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Money For Nothing: Documentary Points to Fed as an Agent of Financial Crisis

By    |   Friday, 13 September 2013 08:35 AM

A new documentary titled "Money for Nothing: Inside the Federal Reserve" blames the U.S. central bank for the Great Recession and raises concerns that the Fed may be the culprit of yet another crisis.

The film makes the case that "the Fed's easy-money policies gave everyone from homeowners to investors to financial institutions an incentive to inflate an enormous speculative bubble," the American Banker states.

Filmmaker Jim Bruce cleverly raises "the spectre of another financial crisis" driven by the Fed's decision to maintain monetary reserves at historically low interest rates, according to Forbes' Robert Lenzner, a former investment banker.

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The cast makes the film convincing, says the American Banker, which notes that there's "not a single nut" in it, but rather an articulate bunch that most importantly includes Fed insiders.

Outspoken monetary critics like former Fed officials Alan Blinder, Thomas Hoenig and Allan Meltzer draw the connection between the bubbles in dot.com companies and in real estate and the low-interest rate policies, Lenzner notes.

And investment experts like Jeremy Grantham, Gary Shilling and Jim Grant, who have big followings on Wall Street, repeatedly cite the present dangers in the film.

"Brutal reality interrupts the background rationale for a central bank that was supposed to prevent national crises," Lenzner contends.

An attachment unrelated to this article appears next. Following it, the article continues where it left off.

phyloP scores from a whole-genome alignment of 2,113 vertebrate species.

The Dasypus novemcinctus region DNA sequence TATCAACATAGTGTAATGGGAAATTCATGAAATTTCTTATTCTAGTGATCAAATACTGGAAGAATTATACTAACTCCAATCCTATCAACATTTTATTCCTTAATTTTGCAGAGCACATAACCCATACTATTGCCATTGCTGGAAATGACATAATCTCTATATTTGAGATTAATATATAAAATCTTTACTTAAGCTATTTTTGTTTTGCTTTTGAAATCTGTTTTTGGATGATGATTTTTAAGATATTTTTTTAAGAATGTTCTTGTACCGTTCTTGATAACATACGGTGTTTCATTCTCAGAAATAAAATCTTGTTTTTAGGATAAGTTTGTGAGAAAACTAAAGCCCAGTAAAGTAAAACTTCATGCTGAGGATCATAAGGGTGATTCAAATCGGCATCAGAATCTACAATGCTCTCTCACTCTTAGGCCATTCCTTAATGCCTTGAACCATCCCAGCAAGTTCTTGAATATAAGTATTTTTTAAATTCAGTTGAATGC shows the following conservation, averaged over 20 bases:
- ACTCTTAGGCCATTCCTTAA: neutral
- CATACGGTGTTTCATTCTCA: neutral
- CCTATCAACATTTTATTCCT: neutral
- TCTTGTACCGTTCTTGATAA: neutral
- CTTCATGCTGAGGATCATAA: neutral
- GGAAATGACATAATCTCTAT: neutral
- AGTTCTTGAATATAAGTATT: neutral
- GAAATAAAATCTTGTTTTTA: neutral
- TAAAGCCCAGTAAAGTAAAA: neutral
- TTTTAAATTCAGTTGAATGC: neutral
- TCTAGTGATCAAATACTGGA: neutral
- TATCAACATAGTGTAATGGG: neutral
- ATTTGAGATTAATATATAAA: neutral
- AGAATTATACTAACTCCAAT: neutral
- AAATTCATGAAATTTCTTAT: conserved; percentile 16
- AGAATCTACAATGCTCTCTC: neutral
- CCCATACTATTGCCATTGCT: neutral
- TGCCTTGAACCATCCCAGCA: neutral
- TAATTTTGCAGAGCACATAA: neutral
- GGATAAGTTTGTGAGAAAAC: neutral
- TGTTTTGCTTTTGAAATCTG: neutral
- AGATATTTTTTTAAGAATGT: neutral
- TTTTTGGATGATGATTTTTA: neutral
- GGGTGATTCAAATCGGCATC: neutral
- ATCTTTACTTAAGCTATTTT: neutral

The film is said to drive home the fact that the Fed was not established to throw cheap money at the nation's problems, which is the takeaway Bruce is aiming for. The filmmaker believes the Fed must end easy money policies and he is concerned about the central bank's strategy to unwind its massive balance sheet.

"I like that the title of the film speaks to that longer-run issue, 'How long can you continue to borrow and print as a country without anything backing your currency?'" the filmmaker tells the American Banker.

"I don't see an endgame strategy," he adds. "How are we going to get out of this?"

Bruce hopes that raising public awareness may help redirect the Fed's course.

"If people have more of an opinion and pay more attention and there is more of an awareness of what the Fed is doing, that will create accountability and I think we will get better policies," he explains to the American Banker.

"To the extent that people are aware that today's boom is tomorrow's bust, we might get Fed policies that are less procyclical."

Bruce's motives were apparently on target with Lenzner's.

"The film pretty well convinced me to be uneasy about the way that easy money policies begun by Alan Greenspan to bail out Wall Street have been followed to the T by Ben Bernanke the last eight years," he writes.

Lenzner advises President Obama and his top advisors to immediately order up a private viewing of the "trenchant and worrisome documentary" before selecting the next Fed chairman.

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A new documentary titled "Money for Nothing: Inside the Federal Reserve" blames the U.S. central bank for the Great Recession and raises concerns that the Fed may be the culprit of yet another crisis.
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Friday, 13 September 2013 08:35 AM
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